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Message: 1 Date: Wed, 30 Mar 2005 01:27:37 +0100 From: Mick Patrick Subject: Mary Ann Fisher Interesting statistic: Mary Ann Fisher is the second most searched for artist in the S'pop archives. Obviously, people out there are interested, which is good to see. Mary Ann adorns the cover of "Early Girls, Volume 4", on which she has a featured track. Find Country Paul's review of that CD here: http://www.spectropop.com/recommends/index2005.htm#earlygirls And here's what is written about Mary Ann in the booklet, enjoy: According to his autobiography, Ray Charles' songs 'Mary Ann', 'What Would I Do Without You' and 'Leave My Woman Alone' were all inspired by MARY ANN FISHER. She was 32 in 1955 when he hired her to join his entourage as featured vocalist. They soon became lovers. "He had a woman in every town," Mary Ann rued many years later. "If he had told me he was married, I would never have left Kentucky. Country girl like me?" A native of Henderson, Kentucky, where her father was shot to death by white racists when she was 4 years old, Mary Ann spent a year in a Louisville orphanage before being adopted by a family in nearby Russellville. After winning some talent shows, she began her career in the 1940s singing in local nightclubs and at the Army base at Fort Knox, where she was billed as Little Sister. Eventually, Ray Charles caught her act and asked her to join his band. She was given a feature spot in his show and in 1958 provided the lead vocals on his recording 'What Kind Of Man Are You'. Inevitably, the romance of Mary Ann and Ray ran its course and, with the coming of Margie Hendrix and the Raeletts, she embarked on a solo career, signing with Fire Records in 1959. Switching to the Seg-Way logo, Mary Ann found herself in the pop charts in 1961 with 'I CAN'T TAKE IT', a curious no-shower on the R&B lists. She lived in New Jersey for a while with her boyfriend, Little Jimmy Scott, the fabled jazz vocalist. In 1962 Mary Ann waxed for Imperial and continued touring for a few years before retreating to Kentucky, where she dropped out of showbiz. A return to gigging in the 1980s eventually earned her a reputation as the area's top female blues singer, with the Mayor of Louisville declaring February 26, 1998 Mary Ann Fisher Day. Some sixty-five years into her career she released her first album, "Songbird Of The South", titled after her local nickname. Mary Ann Fisher died in 2004, less than a month after her final public performance. Had she lived a while longer, she would have been able to witness herself portrayed in the movie version of Ray Charles' autobiography. Shame. Hey la, Mick Patrick -------------------[ archived by Spectropop ]-------------------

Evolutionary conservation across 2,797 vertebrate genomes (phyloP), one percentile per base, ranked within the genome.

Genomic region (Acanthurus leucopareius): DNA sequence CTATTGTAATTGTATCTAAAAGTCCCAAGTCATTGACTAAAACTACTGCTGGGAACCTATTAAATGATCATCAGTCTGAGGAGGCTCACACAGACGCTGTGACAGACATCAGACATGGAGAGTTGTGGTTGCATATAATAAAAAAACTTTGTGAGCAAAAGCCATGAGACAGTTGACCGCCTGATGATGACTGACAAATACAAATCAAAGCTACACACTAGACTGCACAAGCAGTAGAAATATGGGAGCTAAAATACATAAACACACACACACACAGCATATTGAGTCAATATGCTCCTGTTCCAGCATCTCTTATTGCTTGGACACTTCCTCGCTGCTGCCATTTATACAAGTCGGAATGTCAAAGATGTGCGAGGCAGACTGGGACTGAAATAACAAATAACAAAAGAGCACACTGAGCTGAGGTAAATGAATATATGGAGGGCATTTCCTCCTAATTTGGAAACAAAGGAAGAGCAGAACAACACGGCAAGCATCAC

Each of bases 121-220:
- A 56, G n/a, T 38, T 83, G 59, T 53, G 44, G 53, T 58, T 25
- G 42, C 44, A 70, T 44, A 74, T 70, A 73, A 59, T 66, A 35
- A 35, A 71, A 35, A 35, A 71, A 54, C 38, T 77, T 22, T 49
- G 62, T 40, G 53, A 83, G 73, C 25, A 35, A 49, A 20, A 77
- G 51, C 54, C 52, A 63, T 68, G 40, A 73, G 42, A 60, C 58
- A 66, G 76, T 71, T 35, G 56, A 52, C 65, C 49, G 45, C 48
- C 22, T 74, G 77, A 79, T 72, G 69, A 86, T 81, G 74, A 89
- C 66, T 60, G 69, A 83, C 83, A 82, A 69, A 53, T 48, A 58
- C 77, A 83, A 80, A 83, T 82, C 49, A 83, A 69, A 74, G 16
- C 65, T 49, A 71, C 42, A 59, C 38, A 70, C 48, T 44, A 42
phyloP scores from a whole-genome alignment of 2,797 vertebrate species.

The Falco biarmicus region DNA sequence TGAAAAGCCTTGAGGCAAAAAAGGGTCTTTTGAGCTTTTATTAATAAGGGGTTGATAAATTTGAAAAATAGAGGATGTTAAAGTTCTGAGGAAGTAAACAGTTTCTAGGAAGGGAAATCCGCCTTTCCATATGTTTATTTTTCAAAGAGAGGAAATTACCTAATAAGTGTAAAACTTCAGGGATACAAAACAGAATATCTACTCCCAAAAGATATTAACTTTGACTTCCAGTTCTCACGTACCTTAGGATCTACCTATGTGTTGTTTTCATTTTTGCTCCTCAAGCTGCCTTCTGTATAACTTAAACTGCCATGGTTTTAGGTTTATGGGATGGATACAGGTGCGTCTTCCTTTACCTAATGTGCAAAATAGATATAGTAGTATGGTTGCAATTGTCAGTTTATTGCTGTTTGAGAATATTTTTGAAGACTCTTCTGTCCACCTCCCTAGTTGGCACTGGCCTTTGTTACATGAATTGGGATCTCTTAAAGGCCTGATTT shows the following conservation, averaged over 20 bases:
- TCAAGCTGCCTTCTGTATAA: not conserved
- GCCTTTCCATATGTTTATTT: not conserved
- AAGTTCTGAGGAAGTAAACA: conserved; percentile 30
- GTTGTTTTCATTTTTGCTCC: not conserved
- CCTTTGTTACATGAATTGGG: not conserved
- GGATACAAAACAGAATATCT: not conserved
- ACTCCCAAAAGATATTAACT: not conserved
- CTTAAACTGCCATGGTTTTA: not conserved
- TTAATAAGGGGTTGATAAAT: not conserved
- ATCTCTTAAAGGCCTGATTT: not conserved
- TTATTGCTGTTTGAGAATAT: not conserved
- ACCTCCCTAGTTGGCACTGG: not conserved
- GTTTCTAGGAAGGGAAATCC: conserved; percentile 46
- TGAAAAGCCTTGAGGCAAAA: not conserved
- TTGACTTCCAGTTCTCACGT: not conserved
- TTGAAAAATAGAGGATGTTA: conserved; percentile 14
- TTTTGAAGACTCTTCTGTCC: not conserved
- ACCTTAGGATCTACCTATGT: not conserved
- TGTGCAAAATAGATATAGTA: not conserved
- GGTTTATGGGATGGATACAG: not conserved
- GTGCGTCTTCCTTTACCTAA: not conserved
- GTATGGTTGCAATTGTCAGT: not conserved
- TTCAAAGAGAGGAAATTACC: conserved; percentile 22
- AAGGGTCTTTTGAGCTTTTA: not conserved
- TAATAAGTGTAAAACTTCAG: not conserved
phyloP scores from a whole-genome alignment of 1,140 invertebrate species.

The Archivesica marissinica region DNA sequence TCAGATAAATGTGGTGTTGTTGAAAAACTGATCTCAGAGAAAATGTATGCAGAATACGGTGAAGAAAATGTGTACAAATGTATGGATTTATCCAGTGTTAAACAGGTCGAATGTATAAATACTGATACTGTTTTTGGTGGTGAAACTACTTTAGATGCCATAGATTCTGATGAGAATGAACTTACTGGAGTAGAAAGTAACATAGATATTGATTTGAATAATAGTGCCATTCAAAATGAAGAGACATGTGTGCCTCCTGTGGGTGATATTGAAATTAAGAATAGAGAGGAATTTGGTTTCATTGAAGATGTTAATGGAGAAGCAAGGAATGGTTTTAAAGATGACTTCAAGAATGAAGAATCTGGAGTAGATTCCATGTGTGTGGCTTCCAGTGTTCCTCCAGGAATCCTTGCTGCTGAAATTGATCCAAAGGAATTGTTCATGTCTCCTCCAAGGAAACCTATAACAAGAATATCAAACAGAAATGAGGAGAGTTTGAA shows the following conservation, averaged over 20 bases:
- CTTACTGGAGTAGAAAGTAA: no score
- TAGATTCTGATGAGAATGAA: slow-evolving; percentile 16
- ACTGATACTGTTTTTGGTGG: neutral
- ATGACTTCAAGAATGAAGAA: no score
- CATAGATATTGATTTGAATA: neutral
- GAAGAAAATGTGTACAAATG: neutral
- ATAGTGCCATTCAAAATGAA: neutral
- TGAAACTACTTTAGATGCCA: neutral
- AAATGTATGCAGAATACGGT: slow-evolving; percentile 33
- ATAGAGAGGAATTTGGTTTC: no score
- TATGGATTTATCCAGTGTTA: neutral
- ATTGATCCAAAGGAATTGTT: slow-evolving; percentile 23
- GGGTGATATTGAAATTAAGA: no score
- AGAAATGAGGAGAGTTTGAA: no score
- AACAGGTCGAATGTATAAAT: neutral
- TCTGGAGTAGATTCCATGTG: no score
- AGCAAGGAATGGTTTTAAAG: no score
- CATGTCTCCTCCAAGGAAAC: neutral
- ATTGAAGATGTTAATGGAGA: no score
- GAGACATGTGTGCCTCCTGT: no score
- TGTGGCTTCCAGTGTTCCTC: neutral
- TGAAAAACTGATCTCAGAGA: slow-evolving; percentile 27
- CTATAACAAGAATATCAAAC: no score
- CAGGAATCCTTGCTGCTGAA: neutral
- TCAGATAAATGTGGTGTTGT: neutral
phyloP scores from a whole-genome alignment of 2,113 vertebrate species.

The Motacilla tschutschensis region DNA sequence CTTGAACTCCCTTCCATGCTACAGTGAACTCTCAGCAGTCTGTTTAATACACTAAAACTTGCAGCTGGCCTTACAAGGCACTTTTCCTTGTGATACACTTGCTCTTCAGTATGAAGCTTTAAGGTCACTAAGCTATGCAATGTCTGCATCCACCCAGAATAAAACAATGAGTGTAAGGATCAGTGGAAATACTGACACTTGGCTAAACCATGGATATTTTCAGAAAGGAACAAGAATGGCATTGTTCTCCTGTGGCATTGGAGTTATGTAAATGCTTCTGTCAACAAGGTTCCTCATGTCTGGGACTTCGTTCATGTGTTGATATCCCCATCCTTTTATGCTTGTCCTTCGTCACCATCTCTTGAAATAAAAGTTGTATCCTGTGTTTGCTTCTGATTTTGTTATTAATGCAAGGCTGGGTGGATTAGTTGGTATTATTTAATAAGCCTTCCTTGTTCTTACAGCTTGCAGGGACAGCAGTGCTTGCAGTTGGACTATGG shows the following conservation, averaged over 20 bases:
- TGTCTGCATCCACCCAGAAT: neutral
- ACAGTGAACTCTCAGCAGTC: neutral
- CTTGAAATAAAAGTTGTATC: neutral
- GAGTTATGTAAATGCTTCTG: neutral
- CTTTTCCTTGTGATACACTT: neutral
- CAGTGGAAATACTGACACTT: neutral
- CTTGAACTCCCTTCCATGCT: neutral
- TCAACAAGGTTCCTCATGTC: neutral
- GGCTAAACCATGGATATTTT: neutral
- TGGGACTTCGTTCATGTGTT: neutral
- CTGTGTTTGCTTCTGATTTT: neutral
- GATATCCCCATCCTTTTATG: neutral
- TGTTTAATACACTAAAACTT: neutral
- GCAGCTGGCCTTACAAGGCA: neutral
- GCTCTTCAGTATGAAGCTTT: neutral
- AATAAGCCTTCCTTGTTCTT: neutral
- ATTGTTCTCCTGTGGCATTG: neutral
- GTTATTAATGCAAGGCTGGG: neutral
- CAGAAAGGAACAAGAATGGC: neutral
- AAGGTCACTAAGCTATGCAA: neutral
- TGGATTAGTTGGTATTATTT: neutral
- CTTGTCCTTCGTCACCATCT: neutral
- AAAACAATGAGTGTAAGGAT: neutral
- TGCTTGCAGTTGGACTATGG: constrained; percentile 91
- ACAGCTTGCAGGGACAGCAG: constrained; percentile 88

Message: 2 Date: Wed, 30 Mar 2005 20:31:15 -0000 From: Rob Subject: Re: Arthur Lee Harper Phil X Milstein wrote: > What's the story with the Arthur Lee Harper song "Wintertime" > currently play at musica? It's a beautiful number! Who is he, and > where can one find more? Glad you like it. Arthur had two LPs, "Dreams And Images" (1968), produced by Lee Hazlewood, and "Love Is The Revolution" (1969). Unfortunately, he's no longer with us. There's a hard to find 2-on-1 CD of these two albums (Papa's Choice, 2002), which is one of my favorite recent acquisitions. Rob -------------------[ archived by Spectropop ]-------------------